The first official Mother's Day celebrations in the United States took place in West Virginia in 1908, at the urging of Anna Jarvis. Anna's mother (also named Anna), who was active in her community, frequently organized women's groups to promote friendship and health. It had been her dream to reunite families divided by the Civil War with a day dedicated to mothers. When she passed away on May 12, 1907, Anna held a memorial service at her late mother's church in her honor. Her mother's idea of Mother's Day quickly caught on, and within five years of her death, virtually every state was observing the day on the anniversary of her death. In 1914, President Woodrow Wilson declared the second Sunday of May as the official Mother's Day.
Although Jarvis had promoted wearing a white carnation as a tribute to one's mother, the custom developed of wearing a red or pink carnation to represent a living mother or a white carnation for a mother who was deceased. Over time, the day was expanded to include others, such as grandmothers and aunts, who played mothering roles. However, what had originally been primarily a day of honor became associated with the sending of cards and the giving of gifts and in protest against its commercialization, Jarvis spent the last years of her life trying to abolish the holiday that she had helped establish.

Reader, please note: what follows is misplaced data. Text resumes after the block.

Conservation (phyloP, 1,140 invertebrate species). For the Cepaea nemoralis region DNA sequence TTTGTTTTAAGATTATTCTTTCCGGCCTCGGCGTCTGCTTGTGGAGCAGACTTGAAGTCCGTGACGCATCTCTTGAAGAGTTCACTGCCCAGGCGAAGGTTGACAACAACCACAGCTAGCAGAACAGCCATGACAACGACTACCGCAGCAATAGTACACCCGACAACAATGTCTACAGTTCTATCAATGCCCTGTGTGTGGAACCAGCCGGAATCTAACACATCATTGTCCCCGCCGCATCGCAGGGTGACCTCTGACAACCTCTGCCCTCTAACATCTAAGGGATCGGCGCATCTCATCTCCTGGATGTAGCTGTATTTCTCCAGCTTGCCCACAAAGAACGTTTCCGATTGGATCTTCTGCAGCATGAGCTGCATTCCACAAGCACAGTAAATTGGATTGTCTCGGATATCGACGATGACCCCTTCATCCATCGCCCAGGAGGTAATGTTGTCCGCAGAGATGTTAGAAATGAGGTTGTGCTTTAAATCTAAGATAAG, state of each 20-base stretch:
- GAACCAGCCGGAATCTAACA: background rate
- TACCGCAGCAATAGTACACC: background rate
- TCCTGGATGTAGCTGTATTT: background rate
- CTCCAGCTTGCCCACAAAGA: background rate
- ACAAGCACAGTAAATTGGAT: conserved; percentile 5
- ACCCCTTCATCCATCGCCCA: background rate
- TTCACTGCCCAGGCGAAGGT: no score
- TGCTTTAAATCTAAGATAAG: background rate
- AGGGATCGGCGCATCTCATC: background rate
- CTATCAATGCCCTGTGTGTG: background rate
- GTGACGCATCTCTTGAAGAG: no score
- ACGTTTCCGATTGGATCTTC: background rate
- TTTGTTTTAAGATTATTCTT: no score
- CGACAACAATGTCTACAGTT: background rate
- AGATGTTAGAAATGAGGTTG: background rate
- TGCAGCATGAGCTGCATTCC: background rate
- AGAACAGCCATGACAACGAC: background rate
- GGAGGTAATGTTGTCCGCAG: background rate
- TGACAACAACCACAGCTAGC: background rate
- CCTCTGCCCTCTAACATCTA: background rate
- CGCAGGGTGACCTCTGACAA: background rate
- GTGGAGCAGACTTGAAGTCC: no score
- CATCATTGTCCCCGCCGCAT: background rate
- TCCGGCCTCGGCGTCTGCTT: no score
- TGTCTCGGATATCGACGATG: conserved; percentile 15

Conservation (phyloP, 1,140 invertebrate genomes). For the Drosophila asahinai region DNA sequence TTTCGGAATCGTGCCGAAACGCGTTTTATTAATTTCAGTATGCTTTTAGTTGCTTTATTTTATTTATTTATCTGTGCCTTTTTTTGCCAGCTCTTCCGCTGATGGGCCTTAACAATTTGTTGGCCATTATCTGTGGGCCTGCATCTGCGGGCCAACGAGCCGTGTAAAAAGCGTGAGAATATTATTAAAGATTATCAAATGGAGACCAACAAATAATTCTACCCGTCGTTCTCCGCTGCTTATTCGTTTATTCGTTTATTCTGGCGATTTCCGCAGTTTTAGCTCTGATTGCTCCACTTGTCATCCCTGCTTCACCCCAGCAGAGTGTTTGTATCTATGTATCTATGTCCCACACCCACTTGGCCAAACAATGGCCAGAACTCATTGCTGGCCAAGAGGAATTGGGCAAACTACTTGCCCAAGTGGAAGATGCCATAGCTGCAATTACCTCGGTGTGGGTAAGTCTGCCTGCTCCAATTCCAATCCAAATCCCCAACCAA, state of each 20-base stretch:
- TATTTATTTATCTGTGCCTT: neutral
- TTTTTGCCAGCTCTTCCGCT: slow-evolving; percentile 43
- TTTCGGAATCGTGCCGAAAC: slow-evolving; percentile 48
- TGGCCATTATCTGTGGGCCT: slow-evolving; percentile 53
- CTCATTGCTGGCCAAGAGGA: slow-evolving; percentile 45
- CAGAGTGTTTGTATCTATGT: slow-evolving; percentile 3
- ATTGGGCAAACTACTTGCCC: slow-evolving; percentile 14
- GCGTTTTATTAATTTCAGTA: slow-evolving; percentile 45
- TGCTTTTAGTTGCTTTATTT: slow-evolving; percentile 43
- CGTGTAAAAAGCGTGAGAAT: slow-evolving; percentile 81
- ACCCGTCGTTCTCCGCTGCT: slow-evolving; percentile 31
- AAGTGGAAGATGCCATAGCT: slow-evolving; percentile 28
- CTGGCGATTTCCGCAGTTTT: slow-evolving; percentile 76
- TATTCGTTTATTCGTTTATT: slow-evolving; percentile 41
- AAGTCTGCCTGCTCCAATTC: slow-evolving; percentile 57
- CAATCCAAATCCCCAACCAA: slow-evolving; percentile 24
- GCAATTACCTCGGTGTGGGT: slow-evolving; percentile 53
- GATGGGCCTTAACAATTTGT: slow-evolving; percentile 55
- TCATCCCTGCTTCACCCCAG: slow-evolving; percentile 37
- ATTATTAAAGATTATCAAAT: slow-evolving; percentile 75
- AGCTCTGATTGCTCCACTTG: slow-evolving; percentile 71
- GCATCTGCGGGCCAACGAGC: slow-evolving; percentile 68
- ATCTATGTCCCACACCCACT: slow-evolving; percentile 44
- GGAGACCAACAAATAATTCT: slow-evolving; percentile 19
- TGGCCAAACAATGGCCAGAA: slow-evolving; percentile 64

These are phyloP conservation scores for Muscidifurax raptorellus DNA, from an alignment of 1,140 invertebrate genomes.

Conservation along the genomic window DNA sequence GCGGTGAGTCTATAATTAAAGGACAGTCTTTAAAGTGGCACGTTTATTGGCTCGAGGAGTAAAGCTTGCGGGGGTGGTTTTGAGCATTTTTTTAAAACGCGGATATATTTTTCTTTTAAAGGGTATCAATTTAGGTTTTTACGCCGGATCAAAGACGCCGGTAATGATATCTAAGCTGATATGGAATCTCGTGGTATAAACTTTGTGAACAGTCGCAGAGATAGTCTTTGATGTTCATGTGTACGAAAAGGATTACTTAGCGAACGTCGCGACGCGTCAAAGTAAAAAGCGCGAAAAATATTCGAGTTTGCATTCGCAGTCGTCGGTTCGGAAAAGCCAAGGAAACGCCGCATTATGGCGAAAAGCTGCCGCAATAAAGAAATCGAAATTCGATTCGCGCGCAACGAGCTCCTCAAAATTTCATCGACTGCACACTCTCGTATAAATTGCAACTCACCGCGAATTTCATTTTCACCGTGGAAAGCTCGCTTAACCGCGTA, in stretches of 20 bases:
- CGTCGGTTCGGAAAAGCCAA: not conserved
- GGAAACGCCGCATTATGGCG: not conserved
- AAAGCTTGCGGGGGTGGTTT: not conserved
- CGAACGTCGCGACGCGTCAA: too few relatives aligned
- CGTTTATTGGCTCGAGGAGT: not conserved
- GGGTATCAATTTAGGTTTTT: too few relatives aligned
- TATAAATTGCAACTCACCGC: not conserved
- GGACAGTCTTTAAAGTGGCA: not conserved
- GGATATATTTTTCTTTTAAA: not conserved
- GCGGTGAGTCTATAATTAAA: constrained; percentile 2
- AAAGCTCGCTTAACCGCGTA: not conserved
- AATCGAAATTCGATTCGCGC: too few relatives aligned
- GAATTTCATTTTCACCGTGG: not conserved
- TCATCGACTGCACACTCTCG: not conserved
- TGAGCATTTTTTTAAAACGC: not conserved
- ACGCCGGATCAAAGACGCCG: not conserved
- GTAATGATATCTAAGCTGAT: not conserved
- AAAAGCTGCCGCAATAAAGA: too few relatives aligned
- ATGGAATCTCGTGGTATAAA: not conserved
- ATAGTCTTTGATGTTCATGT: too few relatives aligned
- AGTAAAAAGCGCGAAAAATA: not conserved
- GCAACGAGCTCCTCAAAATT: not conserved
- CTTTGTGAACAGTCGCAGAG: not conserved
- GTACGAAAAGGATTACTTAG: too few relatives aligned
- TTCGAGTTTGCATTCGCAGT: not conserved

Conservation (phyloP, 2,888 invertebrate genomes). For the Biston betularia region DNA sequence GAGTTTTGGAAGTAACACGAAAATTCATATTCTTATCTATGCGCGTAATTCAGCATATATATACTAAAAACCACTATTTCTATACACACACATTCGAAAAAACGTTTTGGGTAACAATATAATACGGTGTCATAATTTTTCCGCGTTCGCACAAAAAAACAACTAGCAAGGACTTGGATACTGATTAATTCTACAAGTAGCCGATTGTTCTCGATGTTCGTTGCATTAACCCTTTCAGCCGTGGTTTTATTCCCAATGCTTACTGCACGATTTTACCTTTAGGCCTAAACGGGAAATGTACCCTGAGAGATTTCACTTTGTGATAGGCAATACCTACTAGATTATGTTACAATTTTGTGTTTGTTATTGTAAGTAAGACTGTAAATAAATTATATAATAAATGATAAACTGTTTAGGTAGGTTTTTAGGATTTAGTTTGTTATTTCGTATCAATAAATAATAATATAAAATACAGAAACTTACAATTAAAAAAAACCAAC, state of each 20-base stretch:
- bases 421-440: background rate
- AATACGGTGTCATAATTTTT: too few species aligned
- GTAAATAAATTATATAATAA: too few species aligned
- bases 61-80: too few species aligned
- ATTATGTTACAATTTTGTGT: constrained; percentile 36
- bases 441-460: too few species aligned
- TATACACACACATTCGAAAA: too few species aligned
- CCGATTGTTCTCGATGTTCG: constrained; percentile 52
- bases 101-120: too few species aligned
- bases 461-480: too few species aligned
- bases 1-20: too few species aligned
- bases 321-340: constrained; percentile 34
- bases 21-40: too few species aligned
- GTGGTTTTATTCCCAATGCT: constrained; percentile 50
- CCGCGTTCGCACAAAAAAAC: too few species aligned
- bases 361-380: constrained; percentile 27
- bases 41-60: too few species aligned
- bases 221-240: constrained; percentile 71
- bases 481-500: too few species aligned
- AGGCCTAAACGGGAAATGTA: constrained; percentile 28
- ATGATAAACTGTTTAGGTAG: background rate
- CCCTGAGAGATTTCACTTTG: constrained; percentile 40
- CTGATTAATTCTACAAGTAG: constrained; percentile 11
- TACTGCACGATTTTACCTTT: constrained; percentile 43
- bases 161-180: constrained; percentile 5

Mother's Day is celebrated around the world, either on this date, or at other times of the year. In 17th century England, those who had moved away were allowed to visit their home parishes and their mothers on Laetare Sunday, the fourth Sunday of Lent. This became "Mothering Sunday," now celebrated earlier in the year in England. Some countries have also continued to observe ancient festivals; for example, Durga-puja, honoring the goddess Durga, remains an important festival in India.
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